Utilization of hydrogen, acetate, and “noncompetitive”; substrates by methanogenic bacteria in marine sediments

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Methanogenesis occurs at low rates in many marine sediments containing sulfate, in spite of an unfavorable thermodynamic and kinetic environment. One hypothesis explaining the coexistence of sulfate reduction and methanogenesis in marine sediments is that methanogens use substrates for which competition is minimal or nonexistent. Methylamines and methanol in particular have been suggested as “noncompetitive”; substrates. Data from studies of the physiology of recently isolated marine methanogens and studies using radiotracers at in situ concentrations support the notion that methylamines are important methane precursors in surface sediments. In contrast, sulfate‐reducing bacteria appear to outcompete methanogens for methanol at low concentrations (μ?), while the reverse is true at higher concentrations (e.g., > 1 mM). At present, sources of methyl‐amines are the subject of some speculation; several have been suggested, including trimethylamine oxide, choline, and glycine betaine. Of these, glycine betaine appears especially significant because of its high concentration in much of the marine biota. Studies of glycine betaine fermentation in anoxic intertidal sediments indicate that the production of stoichio‐metric amounts of acetate and trimethylamine may support both sulfate reduction and methanogenesis simultaneously. Although methanogenesis is quantitatively unimportant in carbon mineralization in most marine sediments, the use of methylamines suggests that methanogens may play an important role in the mineralization of an important class of organic nitrogen‐containing compounds. © 1984 Taylor & Francis Group, LLC.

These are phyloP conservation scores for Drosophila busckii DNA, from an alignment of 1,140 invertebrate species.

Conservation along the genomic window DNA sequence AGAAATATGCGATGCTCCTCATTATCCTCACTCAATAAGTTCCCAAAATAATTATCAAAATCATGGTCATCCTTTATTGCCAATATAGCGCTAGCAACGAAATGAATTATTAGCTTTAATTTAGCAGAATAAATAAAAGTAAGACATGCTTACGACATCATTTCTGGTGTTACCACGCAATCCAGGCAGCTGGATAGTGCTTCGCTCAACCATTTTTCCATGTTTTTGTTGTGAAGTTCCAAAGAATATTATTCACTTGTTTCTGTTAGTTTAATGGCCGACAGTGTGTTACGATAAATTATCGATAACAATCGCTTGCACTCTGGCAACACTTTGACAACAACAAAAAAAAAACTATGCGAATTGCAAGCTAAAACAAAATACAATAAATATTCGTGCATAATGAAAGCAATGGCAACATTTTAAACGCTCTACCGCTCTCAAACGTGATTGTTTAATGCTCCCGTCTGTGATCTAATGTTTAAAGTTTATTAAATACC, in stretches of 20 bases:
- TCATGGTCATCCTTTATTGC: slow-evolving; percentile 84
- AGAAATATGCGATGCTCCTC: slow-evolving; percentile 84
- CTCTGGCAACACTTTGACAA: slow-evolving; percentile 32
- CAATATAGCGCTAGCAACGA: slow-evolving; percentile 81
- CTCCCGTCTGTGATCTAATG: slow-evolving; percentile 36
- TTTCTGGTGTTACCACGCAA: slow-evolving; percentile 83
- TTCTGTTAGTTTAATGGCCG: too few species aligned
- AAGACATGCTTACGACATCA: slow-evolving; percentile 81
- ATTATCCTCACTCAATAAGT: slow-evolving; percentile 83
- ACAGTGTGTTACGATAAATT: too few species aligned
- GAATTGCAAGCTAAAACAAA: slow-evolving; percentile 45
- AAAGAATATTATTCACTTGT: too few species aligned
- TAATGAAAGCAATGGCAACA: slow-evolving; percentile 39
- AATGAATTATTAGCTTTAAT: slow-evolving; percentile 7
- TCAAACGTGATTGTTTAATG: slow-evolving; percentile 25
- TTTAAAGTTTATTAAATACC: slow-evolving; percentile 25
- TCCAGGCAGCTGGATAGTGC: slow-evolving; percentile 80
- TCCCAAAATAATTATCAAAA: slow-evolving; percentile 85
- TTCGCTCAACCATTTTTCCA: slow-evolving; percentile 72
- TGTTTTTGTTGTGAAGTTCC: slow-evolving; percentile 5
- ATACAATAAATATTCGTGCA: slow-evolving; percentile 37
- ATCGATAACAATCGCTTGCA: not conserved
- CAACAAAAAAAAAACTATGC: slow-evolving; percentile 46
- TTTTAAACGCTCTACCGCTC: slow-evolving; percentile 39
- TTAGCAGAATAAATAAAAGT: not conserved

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Geomicrobiology Journal

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